Next came the onerous task of pacing the technical area during momentous matches at both domestic and international level. These days, the job description is decidedly more prosaic; while back in Mount Florida yesterday to give a seminar on positive coaching, the 53-year-old was also asked to adjudicate between two former team-mates on the subject of the vacant Scotland manager's role.
In the ongoing debate over who should replace Craig Levein, McLeish has already declared in favour of Gordon Strachan, but that doesn't mean he doesn't feel Billy Stark could also do a decent job if asked. It was McLeish, after all, who originally brought his former Aberdeen pal into the national fold, persuading him to leave Queen's Park to replace the departed Archie Knox as SFA youth teams coach. Should Stark embellish his cv still further with a victory as caretaker against Luxembourg tonight, his odds of taking the job on a permanent basis would shorten significantly.
"I'm sure if Billy was asked the question, he would have a big decision to make," McLeish said. "He's a great coach, someone I brought into the international set-up. He has a great way with the players and has done well with the under-21s. I brought him in because Billy had a wee bit of an aura about him, with the clubs he had played for and having done so well at Aberdeen, Celtic and St Mirren," McLeish added. "When he went into coaching with Tommy Burns, I heard a lot of good things about him through the grapevine.
"He can put his point across, he's a very good coach and he knows what he's talking about. I offered him the under-21s job because, with the younger players we had at that time, Billy had the necessary patience and the gravitas for the job. He's obviously in the Scotland system. And, if he's in the system and he's done decent things there, it stands to reason that he can be a credible candidate."
McLeish restated his feeling that his own immediate future is best served in club management – even if he has had no takers since leaving Aston Villa in the summer – and his belief that Strachan and Joe Jordan are the "outstanding candidates" to lead Scotland into the remainder of this campaign and beyond. If that is the medium-to-long term future for the country, the here and now will unfold under Stark's management in the Josy Barthel Stadium in Luxembourg City this evening.
Regardless of who is the manager going forward, McLeish feels there is more to come from this group of players. "The guys we have in the Premiership don't look out of place, not at all," he said. "Ten years ago, when I was in the job, we didn't have many there – Darren Fletcher, Davie Weir, James McFadden, Barry Ferguson maybe. But for me, the current crop are capable – individually they've shown great form in England.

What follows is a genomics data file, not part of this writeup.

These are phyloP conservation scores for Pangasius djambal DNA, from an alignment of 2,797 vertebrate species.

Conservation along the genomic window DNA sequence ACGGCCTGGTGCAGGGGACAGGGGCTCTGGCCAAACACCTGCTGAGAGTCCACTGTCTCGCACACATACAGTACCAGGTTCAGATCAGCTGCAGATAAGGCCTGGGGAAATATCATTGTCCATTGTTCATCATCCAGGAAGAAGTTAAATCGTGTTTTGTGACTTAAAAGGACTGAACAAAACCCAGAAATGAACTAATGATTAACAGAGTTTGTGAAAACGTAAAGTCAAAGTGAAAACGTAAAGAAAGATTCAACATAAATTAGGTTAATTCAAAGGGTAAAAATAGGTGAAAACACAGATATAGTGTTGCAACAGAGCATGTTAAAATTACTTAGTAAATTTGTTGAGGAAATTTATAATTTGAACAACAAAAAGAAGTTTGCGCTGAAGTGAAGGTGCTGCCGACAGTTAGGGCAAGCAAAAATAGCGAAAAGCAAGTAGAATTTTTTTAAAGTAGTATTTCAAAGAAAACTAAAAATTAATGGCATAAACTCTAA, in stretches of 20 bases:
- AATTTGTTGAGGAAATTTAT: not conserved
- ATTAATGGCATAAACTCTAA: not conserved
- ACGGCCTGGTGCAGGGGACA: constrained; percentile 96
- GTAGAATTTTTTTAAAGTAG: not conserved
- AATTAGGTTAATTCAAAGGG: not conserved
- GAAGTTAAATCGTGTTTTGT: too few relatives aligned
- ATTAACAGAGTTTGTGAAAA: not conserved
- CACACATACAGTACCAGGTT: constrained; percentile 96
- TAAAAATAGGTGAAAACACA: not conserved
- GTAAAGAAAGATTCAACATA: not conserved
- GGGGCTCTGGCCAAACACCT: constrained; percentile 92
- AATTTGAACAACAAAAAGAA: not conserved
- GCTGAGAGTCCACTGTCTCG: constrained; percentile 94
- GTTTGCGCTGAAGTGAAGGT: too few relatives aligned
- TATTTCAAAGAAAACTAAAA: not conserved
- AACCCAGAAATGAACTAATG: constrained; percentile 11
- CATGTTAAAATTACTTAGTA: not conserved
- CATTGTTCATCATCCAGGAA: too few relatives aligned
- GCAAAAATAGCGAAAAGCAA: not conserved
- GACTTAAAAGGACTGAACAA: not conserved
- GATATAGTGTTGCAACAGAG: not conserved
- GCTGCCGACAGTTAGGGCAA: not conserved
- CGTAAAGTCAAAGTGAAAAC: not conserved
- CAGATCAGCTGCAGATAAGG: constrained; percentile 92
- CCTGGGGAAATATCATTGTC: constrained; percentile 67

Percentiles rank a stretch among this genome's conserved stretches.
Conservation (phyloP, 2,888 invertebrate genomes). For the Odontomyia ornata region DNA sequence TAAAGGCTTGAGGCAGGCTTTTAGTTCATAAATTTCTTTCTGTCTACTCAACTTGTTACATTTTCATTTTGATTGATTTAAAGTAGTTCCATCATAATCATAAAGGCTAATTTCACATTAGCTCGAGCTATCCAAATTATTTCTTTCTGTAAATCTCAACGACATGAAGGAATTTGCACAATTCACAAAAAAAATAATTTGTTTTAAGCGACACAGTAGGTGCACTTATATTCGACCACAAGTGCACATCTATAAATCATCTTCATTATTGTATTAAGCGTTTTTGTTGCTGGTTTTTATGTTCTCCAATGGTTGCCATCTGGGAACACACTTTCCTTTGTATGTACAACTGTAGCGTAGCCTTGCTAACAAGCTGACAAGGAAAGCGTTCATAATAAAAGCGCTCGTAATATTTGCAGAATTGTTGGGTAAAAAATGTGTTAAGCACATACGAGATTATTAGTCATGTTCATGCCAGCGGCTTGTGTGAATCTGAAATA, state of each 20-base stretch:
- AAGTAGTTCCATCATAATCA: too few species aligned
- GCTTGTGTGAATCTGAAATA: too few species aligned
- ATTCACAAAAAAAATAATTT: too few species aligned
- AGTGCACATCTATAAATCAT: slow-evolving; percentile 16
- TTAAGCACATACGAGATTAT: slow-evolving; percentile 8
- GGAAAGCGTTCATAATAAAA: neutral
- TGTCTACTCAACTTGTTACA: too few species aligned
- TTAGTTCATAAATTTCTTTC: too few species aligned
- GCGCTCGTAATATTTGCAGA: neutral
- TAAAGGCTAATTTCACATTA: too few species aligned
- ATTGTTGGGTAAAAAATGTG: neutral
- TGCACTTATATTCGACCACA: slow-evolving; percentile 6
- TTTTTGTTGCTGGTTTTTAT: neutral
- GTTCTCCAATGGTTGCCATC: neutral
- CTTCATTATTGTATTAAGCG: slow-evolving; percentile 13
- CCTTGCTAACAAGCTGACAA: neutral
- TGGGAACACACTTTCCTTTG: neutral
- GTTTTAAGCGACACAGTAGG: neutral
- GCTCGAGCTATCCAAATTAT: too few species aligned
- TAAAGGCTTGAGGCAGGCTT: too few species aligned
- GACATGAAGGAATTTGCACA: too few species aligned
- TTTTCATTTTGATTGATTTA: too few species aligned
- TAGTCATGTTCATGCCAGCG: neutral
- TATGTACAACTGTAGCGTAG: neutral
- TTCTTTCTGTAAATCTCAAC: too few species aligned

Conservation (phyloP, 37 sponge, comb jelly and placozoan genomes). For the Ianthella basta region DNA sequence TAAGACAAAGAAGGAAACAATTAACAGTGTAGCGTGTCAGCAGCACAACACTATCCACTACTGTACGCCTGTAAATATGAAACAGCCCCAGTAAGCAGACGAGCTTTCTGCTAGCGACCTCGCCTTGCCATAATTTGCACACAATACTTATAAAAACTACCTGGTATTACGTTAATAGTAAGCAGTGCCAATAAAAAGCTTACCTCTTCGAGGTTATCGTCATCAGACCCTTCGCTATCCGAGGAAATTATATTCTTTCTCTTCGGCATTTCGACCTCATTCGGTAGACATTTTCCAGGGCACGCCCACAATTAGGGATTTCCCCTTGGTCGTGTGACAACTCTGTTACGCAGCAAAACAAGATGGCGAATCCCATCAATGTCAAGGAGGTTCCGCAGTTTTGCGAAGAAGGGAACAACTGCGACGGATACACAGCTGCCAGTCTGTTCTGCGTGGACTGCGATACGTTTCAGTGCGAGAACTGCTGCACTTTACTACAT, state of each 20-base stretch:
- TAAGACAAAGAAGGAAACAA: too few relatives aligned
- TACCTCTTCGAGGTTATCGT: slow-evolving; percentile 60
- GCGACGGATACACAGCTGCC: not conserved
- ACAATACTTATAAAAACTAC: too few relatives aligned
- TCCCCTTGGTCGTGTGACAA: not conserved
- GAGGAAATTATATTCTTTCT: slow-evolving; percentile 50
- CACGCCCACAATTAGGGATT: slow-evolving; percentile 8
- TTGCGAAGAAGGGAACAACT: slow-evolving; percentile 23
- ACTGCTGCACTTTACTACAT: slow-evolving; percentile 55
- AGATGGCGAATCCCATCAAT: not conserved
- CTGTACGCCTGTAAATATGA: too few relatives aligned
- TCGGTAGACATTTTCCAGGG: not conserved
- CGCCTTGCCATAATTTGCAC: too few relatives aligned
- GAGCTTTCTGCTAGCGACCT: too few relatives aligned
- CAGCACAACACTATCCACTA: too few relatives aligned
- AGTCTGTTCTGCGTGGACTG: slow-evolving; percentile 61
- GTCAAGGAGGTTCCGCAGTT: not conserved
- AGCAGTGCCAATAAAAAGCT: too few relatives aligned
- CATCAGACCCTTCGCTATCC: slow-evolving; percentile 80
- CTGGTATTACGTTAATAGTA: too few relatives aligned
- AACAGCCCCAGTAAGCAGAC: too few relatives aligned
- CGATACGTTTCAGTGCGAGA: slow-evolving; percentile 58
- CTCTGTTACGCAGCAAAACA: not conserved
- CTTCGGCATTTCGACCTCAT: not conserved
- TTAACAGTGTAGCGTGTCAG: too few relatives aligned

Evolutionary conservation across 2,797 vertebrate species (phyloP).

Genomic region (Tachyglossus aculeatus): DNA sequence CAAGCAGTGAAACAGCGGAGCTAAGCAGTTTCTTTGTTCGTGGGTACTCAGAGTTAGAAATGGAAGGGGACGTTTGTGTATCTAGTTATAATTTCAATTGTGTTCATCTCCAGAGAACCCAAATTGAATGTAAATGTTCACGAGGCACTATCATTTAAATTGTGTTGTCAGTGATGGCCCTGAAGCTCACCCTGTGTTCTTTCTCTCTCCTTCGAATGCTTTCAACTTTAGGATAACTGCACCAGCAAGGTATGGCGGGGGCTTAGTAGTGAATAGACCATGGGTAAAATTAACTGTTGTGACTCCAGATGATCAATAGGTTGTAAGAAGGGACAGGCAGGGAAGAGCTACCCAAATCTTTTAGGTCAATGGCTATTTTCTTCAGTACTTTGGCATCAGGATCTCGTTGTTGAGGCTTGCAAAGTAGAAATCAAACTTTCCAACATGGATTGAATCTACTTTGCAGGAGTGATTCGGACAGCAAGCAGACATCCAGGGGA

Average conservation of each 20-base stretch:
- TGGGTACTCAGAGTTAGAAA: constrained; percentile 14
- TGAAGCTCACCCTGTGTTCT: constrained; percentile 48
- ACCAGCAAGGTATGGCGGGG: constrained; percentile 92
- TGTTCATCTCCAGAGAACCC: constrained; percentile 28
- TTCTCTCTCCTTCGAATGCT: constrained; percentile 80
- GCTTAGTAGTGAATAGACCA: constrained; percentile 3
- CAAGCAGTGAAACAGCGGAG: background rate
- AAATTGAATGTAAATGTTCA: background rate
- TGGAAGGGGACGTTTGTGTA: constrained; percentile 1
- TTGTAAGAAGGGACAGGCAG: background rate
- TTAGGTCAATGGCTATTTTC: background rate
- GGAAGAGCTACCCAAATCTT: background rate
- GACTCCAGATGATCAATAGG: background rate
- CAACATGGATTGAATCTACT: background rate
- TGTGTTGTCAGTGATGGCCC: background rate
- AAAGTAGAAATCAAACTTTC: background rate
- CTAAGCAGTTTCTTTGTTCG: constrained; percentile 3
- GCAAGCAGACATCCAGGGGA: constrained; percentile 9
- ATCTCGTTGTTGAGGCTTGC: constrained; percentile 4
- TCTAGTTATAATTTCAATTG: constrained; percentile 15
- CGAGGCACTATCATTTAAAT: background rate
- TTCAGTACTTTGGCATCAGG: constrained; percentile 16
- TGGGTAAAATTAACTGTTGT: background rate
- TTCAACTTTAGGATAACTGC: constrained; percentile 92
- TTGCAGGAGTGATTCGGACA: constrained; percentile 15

"But I'm not blasting the players," he added. "They've come out and said themselves that they didn't do themselves justice in those four games. There's definitely something we haven't seen from these guys. At that level, a little more inspiration is required. Because you really are on the big stage, the whole world is on you and there is no hiding place – if you are a defender or attacker. But there are inspiring performances inside every one of these guys, performances that I don't think we have seen in the group."
Kenny Miller, with whom McLeish worked at both Hibernian and Scotland, has endured a difficult settling in period at Vancouver Whitecaps, but has crossed the globe to join with the squad for tonight's game. His old mentor McLeish remains a fan, but wonders if he may need to take up a different role in the squad going forward.
"Kenny has come all the way from Canada to join up again and he will want to play," said McLeish. "He'll be wanting to get on the park and show that he is capable of playing in the next international and World Cup qualifiers. But we do have to see the younger ones. Kenny is an elder statesman in there and, if he doesn't start the game, he could now be the guy who encourages the Jordan Rhodes and Steven Fletchers of this world."